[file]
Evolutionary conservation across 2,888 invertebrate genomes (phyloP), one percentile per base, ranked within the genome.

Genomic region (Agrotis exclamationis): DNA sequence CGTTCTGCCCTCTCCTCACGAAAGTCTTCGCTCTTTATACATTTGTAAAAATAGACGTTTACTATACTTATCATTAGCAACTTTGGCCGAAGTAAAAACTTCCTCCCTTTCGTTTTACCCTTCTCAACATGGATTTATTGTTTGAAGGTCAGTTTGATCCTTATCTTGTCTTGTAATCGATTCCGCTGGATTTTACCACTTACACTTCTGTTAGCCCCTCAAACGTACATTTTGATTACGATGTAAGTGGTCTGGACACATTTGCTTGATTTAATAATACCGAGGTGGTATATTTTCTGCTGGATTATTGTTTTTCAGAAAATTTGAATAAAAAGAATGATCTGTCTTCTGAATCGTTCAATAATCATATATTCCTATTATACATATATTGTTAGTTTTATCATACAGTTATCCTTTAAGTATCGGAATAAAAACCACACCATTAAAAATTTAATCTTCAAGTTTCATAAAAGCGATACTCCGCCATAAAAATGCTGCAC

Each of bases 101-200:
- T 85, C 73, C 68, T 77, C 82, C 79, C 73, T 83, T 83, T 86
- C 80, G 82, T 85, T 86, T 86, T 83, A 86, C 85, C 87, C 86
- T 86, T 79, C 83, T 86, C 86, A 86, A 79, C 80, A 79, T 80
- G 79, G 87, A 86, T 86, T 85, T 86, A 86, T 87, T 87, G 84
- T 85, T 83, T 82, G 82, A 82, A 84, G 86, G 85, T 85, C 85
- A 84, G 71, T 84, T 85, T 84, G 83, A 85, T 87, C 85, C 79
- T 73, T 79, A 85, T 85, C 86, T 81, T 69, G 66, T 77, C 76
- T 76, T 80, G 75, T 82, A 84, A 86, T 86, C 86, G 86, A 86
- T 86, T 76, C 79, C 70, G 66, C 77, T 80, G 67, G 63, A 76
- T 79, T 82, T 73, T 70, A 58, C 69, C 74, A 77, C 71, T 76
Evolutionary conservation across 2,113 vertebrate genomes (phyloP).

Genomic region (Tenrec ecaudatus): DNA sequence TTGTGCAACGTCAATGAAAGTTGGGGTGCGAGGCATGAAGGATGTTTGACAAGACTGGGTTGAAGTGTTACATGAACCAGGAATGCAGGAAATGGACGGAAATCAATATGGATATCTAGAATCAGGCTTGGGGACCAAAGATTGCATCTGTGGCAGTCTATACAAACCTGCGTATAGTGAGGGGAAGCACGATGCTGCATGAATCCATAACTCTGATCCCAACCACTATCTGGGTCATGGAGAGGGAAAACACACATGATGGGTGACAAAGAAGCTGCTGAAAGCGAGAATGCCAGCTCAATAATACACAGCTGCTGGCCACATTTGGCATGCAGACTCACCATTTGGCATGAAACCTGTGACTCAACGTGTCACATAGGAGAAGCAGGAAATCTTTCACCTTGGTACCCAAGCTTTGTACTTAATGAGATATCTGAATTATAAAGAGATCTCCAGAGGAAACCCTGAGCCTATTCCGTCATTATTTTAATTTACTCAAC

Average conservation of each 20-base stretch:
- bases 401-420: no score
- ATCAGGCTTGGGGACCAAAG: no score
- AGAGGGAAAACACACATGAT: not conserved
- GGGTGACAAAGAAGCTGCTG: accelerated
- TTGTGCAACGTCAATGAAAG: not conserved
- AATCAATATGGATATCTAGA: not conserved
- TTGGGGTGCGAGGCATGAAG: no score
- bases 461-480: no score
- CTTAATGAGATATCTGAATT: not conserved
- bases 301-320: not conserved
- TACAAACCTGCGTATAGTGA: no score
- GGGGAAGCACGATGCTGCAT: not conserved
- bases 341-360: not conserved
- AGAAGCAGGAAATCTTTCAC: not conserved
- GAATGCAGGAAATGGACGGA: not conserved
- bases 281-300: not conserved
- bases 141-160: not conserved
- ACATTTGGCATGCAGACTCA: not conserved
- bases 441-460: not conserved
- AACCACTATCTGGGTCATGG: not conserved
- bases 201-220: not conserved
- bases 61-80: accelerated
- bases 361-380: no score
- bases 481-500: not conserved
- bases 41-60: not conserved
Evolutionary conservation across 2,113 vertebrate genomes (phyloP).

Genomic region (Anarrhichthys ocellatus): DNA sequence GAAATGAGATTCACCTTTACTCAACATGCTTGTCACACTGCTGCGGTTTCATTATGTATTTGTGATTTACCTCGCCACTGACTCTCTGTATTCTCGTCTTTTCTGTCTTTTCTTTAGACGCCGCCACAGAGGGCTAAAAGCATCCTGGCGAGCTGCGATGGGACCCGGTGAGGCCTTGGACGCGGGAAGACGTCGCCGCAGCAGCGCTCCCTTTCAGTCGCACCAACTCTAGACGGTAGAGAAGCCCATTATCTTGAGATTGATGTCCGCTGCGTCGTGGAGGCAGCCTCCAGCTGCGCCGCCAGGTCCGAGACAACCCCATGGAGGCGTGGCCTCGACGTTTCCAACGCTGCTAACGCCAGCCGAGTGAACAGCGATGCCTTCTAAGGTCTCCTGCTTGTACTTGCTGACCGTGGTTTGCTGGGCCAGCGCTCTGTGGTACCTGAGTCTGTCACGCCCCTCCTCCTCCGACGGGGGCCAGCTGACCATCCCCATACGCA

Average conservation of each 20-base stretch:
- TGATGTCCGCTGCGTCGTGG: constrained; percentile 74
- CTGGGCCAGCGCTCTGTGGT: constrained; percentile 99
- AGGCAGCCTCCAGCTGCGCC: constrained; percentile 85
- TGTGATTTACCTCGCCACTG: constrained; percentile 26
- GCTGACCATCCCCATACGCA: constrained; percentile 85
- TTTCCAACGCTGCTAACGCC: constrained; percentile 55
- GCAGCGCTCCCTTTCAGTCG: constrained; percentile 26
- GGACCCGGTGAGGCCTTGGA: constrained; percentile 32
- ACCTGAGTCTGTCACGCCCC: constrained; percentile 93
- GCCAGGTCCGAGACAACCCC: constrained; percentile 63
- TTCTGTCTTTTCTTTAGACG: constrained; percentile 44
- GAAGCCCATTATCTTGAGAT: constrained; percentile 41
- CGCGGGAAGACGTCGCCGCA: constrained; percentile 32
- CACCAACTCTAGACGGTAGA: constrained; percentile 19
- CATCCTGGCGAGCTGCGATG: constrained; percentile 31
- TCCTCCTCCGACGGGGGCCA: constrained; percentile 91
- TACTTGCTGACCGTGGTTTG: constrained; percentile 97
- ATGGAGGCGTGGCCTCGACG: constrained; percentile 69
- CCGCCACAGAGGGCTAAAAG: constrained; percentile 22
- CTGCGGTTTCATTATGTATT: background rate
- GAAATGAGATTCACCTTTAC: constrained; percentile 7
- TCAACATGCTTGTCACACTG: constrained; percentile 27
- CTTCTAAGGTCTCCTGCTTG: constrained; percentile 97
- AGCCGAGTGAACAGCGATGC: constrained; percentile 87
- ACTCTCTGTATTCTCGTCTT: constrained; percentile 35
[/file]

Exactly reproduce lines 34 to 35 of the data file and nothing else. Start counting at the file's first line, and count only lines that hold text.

- ACATTTGGCATGCAGACTCA: not conserved
- bases 441-460: not conserved